Top Ten Beauty Spots in the Peak District National Park
...our pick of the 10 best, natural, Peak attractions
Let's Stay Peak District attempts the impossible and brings you our top ten Peak beauty spots. We are truly spoiled for choice, but here goes and in no particular order...
The famous and much photographed viewpoint of Monsal Head, some 500 feet/150m above the winding valley of the River Wye and Monsal Dale, is about a mile west of Great Longstone. The view takes in the prominent, hillfort-topped headland of Fin Cop to the west; Upperdale towards Cressbrook to the north, and the five-arched viaduct of the former Midland Line, constructed in the 1860s, in the foreground.
Dovedale north of Ashbourne is perhaps the most famous of the White Peak dales, but a place to be avoided on Bank Holiday weekends when the large car park soon fills. The restoration of the famous Stepping Stones beneath Thorpe Cloud at the entrance to the dale attracted much controversy recently. But the startling rock formations, rising clear out of the ash woodlands, such as the Tissington Spires, Lion’s Head Rock, Ilam Rock and Pickering Tor, are well worth the effort to take the easy, three-mile path north to Milldale.
Lathkill Dale, near Over Haddon, is part of Natural England’s Derbyshire Dales National Nature Reserve, and is many people’s favourite Peak District dale. A stroll through the narrow, wooded dale either from Monyash or Over Haddon, is a delight, especially in early summer. Hidden in the trees of Palmerston Wood are the ivy-covered remains of the Mandale Lead Mine, showing that this now-peaceful spot was once a hive of industry.
The attractive gritstone village of Edale – or Grindsbrook Booth – lies in the shadow of Kinder Scout, the highest point of the Peak, in the heart of the Edale valley. Edale village is the largest of the five small hamlets, known as ‘booths’, which dot the valley floor. The Moorland Centre at Fieldhead, Edale, is the natural starting point for the exploration of Edale and Kinder Scout.
The view from Stanage Edge, on the edge of the Eastern Moors above Hathersage, is one of the finest in the Dark Peak, extending across the Derwent Valley and northwards towards Kinder Scout. There are over 650 rock climbing routes along the edge, many of which have been given descriptive names such as the Left and Right Unconquerables.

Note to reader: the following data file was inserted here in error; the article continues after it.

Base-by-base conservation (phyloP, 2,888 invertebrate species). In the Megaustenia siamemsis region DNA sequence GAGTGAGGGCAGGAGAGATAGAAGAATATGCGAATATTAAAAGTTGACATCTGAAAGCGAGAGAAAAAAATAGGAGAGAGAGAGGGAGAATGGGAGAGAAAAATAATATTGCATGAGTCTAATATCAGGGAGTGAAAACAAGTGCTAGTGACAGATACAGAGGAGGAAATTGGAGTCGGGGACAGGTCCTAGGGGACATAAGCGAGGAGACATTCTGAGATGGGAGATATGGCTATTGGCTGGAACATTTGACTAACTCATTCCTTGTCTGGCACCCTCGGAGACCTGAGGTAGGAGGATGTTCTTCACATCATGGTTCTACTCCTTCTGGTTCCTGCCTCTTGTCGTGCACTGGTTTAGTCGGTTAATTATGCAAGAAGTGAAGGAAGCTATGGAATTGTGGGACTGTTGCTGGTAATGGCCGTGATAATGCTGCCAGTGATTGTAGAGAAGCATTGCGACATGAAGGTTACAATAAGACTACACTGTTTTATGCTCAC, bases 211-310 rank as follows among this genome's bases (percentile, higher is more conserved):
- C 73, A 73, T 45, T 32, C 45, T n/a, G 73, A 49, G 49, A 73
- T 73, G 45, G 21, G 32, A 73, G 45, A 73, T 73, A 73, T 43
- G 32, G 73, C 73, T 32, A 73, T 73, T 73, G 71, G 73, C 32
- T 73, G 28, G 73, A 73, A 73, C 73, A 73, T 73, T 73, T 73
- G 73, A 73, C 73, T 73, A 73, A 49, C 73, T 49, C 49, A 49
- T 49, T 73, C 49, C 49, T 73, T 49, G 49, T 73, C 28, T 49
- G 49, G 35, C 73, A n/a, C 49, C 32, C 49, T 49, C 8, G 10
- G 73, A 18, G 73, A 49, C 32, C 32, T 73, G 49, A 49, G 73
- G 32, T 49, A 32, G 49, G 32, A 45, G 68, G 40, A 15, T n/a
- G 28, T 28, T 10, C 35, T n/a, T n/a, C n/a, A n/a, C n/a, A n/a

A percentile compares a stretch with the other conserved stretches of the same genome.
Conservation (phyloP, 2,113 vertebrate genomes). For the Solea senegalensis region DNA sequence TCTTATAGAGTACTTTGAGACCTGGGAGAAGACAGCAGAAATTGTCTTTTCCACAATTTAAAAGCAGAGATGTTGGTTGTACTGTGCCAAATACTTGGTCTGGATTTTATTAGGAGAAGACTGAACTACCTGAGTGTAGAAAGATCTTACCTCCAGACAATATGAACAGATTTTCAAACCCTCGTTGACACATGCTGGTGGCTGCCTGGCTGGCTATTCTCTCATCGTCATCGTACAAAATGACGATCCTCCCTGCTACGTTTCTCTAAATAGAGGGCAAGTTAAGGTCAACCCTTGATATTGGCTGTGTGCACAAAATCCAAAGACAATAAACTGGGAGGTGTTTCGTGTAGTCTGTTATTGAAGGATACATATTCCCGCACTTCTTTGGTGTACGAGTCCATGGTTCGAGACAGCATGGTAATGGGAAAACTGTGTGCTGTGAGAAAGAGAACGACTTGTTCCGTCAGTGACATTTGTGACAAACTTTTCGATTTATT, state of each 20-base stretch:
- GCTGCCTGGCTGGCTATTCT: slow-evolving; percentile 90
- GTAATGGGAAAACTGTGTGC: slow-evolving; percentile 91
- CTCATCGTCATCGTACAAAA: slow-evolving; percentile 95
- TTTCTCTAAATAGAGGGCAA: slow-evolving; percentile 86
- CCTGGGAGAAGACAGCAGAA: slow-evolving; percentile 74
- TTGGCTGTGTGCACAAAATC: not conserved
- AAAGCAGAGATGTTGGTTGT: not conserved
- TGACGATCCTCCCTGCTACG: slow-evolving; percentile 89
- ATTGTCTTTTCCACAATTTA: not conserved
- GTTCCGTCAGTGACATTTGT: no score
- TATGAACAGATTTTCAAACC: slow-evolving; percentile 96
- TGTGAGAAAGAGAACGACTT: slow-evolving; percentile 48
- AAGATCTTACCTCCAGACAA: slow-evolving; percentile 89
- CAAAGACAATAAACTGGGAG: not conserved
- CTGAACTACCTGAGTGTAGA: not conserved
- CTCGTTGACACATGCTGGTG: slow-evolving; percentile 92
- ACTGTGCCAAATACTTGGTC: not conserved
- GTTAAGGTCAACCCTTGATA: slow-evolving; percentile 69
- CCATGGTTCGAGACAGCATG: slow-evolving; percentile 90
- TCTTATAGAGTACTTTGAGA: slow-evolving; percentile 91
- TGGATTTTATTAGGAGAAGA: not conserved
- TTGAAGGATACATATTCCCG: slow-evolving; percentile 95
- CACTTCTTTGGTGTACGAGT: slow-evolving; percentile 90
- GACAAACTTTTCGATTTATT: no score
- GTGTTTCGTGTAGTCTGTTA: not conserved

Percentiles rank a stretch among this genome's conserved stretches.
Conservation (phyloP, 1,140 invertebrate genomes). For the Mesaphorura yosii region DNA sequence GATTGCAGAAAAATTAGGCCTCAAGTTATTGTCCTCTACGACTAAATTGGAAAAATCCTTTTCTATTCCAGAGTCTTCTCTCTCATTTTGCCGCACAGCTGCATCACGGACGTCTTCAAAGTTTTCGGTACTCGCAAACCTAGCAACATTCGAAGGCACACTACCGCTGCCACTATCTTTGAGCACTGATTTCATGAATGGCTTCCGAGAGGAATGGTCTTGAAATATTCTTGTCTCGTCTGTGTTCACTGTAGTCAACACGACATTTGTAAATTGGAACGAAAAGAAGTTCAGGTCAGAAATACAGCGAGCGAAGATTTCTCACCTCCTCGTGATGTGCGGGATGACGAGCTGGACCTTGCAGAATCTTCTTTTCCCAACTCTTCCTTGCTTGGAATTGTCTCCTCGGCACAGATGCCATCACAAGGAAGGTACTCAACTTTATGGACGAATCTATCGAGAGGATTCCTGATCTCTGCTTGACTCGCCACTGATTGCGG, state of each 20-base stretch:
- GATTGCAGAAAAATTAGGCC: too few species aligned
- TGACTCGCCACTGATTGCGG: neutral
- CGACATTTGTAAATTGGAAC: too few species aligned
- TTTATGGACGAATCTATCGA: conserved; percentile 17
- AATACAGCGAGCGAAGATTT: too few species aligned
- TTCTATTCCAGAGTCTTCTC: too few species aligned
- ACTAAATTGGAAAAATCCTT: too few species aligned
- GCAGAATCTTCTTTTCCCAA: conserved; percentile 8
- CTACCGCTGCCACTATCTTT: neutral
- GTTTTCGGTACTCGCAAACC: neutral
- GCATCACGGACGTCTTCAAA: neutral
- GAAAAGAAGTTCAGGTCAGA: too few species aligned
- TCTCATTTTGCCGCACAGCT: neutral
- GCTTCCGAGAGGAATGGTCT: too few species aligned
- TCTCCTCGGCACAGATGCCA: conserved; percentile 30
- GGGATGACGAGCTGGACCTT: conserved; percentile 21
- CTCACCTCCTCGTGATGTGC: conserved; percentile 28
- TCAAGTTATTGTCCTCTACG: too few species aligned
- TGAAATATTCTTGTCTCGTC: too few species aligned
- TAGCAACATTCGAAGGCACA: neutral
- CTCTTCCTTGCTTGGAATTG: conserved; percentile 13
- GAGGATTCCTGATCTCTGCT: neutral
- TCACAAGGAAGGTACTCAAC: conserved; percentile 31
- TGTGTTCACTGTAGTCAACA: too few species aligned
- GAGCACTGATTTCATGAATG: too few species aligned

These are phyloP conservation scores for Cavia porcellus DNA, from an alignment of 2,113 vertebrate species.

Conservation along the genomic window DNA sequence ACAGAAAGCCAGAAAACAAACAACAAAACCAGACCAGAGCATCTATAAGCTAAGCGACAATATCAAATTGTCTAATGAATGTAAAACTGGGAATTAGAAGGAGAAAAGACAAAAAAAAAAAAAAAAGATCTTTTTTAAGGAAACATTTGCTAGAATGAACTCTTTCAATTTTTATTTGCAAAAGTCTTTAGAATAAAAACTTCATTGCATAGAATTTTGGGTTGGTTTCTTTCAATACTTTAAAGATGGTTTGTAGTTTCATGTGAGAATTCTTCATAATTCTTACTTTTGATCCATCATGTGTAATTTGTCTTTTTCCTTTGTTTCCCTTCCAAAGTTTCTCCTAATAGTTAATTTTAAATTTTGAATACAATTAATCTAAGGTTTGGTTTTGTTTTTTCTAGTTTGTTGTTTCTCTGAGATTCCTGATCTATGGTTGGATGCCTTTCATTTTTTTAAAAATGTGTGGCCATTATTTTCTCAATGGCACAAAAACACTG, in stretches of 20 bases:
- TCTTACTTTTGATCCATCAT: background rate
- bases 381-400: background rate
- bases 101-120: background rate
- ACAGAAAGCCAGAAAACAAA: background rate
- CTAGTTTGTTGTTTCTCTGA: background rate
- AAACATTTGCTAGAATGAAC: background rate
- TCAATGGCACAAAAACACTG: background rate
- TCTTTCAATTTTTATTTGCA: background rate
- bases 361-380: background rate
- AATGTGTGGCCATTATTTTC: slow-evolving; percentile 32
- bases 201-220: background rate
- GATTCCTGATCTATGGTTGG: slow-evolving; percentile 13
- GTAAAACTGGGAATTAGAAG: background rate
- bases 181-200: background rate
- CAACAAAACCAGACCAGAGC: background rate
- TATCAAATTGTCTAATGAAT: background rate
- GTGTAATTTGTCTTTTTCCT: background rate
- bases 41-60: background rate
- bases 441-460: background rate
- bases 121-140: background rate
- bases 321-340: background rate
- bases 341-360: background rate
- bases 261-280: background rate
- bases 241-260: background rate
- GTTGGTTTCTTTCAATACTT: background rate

The Winnats Pass west of Castleton is the Peak District’s equivalent of Somerset’s Cheddar Gorge. It is a spectacular dry limestone gorge which was formed by underwater sea currents cutting through a tropical reef some 350 million years ago. When plans were made to make it traffic free in the 1980s, the collapse of the Mam Tor road necessitated it once again becoming the main route from the Hope Valley to Chapel-en-le-Frith.
The short, stepped walk up from the Mam Nick car park to the summit of Mam Tor, the so-called ‘Shivering Mountain’ west of Castleton, rewards you with one of the finest views in the Peak. Mam Tor is one of the largest and highest Iron Age hillforts in the Pennines, and the view from the top extends down the Hope Valley to the east, with the pimple-like summit of Win Hill prominent. The paved ridgeway path to Lose Hill via Hollins Cross and Back Tor beckons nearer at hand, while across the verdant Edale valley stands the brooding peak of Kinder Scout.
The Roaches, Hen Cloud and Ramshaw Rocks, dramatic outcrops of pink-tinged gritstone near Leek, offer wonderfully airy walking and climbing, as they tower over the plains and the Tittesworth Reservoir on the plain below. Hidden in the depths of Back Forest to the north of the Roaches is Lud’s Church, a mysterious chasm with links to the ancient poem, Sir Gawain and the Green Knight.
Upper Derwent Valley
The Upper Derwent valley north of Bamford is famous for its series of three large reservoirs – the Howden, the Derwent and the Ladybower – which have flooded the valley floor. But the mixture of large expanses of water surrounded by the conifer plantations which were planted for water purity, is endlessly popular with visitors, who flock to the visitor centre at Fairholmes to hear the tales of the Dambusters who trained here, and the “lost” villages of Derwent and Ashopton.
Upper Dove Valley including Chrome Hill & Parkhouse Hill
Close to Buxton and the village of Earl Sterndale in particular, the unique, craggy hills of Chrome Hill and Parkhouse Hill stand spectacularly and incongruously at the top end of the Upper Dove Valley. Jagged summits and steep slopes ensure that these two neighbours stand out like giant sore thumbns in a district of generally gently rolling hills. Not to be missed at any price! The best way to see them is to park in Earl Sterndale and take the path behind the quaint Quiet Woman pub.
© Let's Stay Peak District
Last Updated: 15 Jun 2015